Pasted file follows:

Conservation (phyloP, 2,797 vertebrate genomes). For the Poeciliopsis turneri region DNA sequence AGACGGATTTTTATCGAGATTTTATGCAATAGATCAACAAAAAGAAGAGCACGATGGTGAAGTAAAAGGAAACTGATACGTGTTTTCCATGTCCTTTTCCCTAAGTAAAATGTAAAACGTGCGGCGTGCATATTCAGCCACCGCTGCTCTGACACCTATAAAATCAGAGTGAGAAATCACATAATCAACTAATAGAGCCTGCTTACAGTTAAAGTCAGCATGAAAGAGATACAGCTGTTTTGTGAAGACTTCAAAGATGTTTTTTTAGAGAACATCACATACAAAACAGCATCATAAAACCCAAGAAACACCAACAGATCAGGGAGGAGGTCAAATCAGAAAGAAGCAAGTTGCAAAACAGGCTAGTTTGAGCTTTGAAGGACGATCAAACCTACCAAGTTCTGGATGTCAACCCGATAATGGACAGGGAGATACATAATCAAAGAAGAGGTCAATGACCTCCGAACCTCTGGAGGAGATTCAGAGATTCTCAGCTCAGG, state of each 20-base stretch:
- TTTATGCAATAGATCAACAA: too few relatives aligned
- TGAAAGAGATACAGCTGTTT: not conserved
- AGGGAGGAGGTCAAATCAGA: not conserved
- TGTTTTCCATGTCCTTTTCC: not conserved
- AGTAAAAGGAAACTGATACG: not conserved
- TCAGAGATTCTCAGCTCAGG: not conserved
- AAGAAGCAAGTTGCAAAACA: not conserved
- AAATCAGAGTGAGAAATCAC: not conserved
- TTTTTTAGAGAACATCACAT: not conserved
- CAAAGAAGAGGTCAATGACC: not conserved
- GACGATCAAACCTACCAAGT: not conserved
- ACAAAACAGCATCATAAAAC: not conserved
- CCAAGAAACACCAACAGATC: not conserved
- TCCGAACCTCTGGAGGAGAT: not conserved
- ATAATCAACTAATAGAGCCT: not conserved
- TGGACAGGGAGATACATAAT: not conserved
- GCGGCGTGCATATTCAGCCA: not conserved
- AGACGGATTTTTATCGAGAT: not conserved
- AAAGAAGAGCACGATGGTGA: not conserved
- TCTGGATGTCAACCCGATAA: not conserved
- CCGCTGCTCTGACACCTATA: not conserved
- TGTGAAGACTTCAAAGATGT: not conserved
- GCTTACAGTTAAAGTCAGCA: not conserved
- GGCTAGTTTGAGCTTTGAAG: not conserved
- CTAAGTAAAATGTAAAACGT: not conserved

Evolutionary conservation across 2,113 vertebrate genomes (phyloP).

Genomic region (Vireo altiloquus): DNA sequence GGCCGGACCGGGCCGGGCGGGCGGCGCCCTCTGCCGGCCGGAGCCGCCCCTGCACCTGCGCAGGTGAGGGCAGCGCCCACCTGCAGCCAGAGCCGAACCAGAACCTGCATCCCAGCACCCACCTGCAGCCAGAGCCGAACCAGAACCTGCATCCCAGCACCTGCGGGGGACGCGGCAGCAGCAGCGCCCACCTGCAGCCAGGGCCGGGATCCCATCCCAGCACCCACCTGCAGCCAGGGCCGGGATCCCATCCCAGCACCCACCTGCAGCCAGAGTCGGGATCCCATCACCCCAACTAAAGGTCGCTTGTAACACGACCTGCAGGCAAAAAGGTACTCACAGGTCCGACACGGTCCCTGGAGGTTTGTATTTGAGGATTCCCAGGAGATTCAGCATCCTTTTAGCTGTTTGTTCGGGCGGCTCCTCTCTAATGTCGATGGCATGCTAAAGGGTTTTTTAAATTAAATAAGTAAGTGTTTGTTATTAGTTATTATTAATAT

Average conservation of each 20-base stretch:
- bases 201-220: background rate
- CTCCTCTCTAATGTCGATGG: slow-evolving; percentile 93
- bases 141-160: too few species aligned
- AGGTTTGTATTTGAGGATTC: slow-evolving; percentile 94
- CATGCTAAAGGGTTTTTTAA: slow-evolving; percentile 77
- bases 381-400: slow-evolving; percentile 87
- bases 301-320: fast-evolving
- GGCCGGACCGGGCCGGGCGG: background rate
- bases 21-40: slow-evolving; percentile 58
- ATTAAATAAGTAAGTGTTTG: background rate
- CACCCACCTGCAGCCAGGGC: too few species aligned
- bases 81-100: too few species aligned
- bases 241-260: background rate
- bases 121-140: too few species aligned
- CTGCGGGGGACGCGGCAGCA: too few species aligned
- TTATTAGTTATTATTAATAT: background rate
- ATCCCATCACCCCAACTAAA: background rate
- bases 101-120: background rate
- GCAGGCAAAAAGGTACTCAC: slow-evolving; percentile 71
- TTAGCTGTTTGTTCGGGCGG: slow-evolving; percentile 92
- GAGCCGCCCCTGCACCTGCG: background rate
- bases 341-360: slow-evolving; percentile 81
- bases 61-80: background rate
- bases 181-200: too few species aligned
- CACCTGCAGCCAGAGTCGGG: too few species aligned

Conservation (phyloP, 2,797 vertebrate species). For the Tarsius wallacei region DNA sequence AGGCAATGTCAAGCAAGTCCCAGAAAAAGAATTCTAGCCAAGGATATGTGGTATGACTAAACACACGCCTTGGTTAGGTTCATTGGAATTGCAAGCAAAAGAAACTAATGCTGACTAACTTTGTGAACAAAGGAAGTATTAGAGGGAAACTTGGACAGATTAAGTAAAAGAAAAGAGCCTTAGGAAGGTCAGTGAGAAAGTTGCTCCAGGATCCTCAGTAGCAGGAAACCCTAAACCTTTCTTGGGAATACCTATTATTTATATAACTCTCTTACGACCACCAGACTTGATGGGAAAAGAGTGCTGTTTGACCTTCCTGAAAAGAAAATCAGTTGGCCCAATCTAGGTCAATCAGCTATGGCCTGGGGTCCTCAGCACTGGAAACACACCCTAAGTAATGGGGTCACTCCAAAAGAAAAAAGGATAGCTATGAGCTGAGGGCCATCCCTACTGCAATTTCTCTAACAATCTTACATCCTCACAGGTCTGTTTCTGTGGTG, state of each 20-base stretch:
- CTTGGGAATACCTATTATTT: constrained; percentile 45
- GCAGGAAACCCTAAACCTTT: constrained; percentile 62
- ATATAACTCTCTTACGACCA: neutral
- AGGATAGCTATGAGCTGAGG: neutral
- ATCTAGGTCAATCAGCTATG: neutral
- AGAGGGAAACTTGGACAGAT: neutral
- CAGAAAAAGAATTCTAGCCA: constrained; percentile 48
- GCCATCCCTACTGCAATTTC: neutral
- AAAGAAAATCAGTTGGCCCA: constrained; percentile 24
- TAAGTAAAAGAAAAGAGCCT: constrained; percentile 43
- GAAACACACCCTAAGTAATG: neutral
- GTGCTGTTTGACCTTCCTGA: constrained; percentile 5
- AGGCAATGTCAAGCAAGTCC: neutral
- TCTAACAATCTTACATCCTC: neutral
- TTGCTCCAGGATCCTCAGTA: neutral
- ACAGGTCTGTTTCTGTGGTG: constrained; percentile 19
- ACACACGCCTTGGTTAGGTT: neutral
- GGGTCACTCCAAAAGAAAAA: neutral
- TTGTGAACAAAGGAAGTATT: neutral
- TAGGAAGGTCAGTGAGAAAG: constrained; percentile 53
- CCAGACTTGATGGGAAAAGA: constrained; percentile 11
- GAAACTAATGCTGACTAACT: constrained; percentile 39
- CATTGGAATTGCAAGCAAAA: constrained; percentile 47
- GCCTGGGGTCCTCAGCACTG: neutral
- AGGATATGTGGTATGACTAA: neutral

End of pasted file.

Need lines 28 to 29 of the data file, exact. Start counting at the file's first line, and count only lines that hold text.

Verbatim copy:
Genomic region (Vireo altiloquus): DNA sequence GGCCGGACCGGGCCGGGCGGGCGGCGCCCTCTGCCGGCCGGAGCCGCCCCTGCACCTGCGCAGGTGAGGGCAGCGCCCACCTGCAGCCAGAGCCGAACCAGAACCTGCATCCCAGCACCCACCTGCAGCCAGAGCCGAACCAGAACCTGCATCCCAGCACCTGCGGGGGACGCGGCAGCAGCAGCGCCCACCTGCAGCCAGGGCCGGGATCCCATCCCAGCACCCACCTGCAGCCAGGGCCGGGATCCCATCCCAGCACCCACCTGCAGCCAGAGTCGGGATCCCATCACCCCAACTAAAGGTCGCTTGTAACACGACCTGCAGGCAAAAAGGTACTCACAGGTCCGACACGGTCCCTGGAGGTTTGTATTTGAGGATTCCCAGGAGATTCAGCATCCTTTTAGCTGTTTGTTCGGGCGGCTCCTCTCTAATGTCGATGGCATGCTAAAGGGTTTTTTAAATTAAATAAGTAAGTGTTTGTTATTAGTTATTATTAATAT

Average conservation of each 20-base stretch: